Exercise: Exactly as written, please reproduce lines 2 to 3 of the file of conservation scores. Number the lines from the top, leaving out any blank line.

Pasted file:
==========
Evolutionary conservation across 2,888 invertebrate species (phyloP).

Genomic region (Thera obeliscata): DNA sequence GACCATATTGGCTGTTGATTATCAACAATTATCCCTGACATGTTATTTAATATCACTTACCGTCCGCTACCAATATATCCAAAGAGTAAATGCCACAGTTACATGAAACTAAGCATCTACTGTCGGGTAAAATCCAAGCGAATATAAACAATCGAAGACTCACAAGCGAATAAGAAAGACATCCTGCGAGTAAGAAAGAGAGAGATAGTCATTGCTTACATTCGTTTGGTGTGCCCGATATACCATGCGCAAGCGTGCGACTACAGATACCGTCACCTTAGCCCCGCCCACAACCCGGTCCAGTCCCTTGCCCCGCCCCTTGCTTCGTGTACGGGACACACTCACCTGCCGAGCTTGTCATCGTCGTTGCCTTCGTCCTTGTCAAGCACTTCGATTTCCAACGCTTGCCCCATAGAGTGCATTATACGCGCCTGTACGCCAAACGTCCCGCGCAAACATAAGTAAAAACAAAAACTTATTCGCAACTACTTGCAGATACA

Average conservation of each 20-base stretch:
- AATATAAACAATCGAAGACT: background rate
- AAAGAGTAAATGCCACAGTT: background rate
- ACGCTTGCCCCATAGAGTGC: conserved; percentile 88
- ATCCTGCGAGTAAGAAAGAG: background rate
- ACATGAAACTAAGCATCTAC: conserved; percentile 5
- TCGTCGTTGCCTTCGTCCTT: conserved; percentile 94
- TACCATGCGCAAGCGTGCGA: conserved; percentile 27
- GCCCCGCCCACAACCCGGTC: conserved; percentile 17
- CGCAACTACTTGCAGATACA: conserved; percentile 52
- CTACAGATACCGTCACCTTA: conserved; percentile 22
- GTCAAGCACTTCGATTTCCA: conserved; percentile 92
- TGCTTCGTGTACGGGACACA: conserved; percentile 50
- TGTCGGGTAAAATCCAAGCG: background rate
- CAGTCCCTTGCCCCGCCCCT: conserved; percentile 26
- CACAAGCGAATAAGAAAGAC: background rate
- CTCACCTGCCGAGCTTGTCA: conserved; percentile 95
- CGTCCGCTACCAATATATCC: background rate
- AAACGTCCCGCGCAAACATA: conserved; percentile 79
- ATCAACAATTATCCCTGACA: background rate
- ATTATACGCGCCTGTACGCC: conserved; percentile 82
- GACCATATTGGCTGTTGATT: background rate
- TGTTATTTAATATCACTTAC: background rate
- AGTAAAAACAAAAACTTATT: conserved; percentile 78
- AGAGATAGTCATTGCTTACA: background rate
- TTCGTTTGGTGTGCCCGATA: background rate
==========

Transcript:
Genomic region (Thera obeliscata): DNA sequence GACCATATTGGCTGTTGATTATCAACAATTATCCCTGACATGTTATTTAATATCACTTACCGTCCGCTACCAATATATCCAAAGAGTAAATGCCACAGTTACATGAAACTAAGCATCTACTGTCGGGTAAAATCCAAGCGAATATAAACAATCGAAGACTCACAAGCGAATAAGAAAGACATCCTGCGAGTAAGAAAGAGAGAGATAGTCATTGCTTACATTCGTTTGGTGTGCCCGATATACCATGCGCAAGCGTGCGACTACAGATACCGTCACCTTAGCCCCGCCCACAACCCGGTCCAGTCCCTTGCCCCGCCCCTTGCTTCGTGTACGGGACACACTCACCTGCCGAGCTTGTCATCGTCGTTGCCTTCGTCCTTGTCAAGCACTTCGATTTCCAACGCTTGCCCCATAGAGTGCATTATACGCGCCTGTACGCCAAACGTCCCGCGCAAACATAAGTAAAAACAAAAACTTATTCGCAACTACTTGCAGATACA

Average conservation of each 20-base stretch: